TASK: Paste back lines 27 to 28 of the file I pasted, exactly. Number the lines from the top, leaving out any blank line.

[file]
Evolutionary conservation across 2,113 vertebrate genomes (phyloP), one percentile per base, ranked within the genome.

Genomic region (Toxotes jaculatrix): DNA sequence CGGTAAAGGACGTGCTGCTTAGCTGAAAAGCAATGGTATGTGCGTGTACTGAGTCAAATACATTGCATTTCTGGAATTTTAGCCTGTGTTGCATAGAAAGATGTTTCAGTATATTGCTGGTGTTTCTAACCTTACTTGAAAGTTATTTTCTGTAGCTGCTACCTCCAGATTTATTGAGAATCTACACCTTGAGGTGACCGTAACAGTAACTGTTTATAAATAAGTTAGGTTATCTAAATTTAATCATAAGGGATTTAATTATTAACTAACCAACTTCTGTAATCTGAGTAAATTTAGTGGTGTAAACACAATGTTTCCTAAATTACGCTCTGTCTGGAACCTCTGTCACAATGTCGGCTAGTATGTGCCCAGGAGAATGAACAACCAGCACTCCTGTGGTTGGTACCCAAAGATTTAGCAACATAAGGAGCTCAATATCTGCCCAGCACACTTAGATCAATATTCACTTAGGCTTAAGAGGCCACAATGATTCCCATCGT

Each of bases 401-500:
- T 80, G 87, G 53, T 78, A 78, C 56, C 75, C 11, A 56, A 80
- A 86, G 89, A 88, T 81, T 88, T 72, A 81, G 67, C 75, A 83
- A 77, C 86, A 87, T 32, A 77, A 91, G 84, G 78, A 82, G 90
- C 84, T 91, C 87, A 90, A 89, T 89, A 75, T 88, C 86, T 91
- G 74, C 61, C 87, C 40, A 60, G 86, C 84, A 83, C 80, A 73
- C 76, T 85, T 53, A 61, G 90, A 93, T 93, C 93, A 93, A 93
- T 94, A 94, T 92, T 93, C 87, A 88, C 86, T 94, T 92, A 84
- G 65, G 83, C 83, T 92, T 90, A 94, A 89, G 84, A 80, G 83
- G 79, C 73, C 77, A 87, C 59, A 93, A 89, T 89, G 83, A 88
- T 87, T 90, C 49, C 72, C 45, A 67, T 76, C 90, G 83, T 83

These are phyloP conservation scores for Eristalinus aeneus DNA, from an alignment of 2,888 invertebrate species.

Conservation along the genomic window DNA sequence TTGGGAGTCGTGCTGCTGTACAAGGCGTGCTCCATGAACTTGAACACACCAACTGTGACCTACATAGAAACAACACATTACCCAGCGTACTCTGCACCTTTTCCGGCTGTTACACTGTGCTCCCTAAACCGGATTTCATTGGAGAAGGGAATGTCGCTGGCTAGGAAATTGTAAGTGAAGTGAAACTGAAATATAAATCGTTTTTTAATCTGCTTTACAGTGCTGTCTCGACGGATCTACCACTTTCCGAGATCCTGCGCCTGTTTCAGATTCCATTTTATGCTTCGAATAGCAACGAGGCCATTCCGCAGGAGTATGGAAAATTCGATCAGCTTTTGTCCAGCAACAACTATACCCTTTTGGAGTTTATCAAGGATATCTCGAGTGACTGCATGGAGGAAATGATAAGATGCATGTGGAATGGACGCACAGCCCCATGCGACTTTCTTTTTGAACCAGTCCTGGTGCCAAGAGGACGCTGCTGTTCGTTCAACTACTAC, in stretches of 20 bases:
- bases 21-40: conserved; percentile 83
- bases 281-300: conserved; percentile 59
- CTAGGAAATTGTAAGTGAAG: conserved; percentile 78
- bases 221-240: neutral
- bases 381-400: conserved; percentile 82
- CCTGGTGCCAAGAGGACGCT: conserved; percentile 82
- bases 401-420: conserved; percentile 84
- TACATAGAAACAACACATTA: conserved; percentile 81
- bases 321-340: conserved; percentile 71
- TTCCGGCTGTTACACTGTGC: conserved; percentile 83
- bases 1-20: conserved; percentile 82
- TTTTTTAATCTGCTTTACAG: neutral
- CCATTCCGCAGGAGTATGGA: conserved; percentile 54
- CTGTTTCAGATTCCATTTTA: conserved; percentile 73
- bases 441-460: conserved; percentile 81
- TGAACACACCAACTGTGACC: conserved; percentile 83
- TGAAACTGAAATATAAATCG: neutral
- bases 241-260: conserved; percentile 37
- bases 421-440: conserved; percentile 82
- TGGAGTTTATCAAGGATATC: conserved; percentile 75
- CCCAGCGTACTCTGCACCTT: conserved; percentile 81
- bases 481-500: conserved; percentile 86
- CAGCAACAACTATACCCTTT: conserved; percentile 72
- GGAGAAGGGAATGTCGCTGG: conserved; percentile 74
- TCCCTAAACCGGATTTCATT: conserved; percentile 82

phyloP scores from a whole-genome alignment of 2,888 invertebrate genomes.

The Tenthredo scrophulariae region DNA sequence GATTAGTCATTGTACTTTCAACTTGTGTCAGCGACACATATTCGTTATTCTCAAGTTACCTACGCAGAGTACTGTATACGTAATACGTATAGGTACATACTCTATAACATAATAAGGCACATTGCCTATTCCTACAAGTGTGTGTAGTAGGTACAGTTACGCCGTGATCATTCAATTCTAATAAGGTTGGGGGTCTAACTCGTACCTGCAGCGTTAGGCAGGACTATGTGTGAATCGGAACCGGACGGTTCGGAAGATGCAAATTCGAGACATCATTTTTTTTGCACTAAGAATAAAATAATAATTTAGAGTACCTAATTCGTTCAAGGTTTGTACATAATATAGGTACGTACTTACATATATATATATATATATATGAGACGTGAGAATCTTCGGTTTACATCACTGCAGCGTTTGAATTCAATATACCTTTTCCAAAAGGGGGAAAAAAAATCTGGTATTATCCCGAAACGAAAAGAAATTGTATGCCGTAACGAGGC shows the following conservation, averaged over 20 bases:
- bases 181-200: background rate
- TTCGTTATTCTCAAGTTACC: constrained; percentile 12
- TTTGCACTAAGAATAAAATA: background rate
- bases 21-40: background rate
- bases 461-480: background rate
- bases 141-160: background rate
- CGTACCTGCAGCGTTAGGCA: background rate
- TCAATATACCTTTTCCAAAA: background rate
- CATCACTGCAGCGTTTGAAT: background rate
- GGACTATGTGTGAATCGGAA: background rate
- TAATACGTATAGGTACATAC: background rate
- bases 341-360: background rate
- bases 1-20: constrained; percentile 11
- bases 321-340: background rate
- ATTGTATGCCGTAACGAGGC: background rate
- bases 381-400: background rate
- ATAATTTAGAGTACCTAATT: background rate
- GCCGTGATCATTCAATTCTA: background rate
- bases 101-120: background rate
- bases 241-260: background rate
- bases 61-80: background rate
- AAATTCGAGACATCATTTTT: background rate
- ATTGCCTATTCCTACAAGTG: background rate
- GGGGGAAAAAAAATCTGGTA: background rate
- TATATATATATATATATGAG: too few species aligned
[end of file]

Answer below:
- TTTTTTAATCTGCTTTACAG: neutral
- CCATTCCGCAGGAGTATGGA: conserved; percentile 54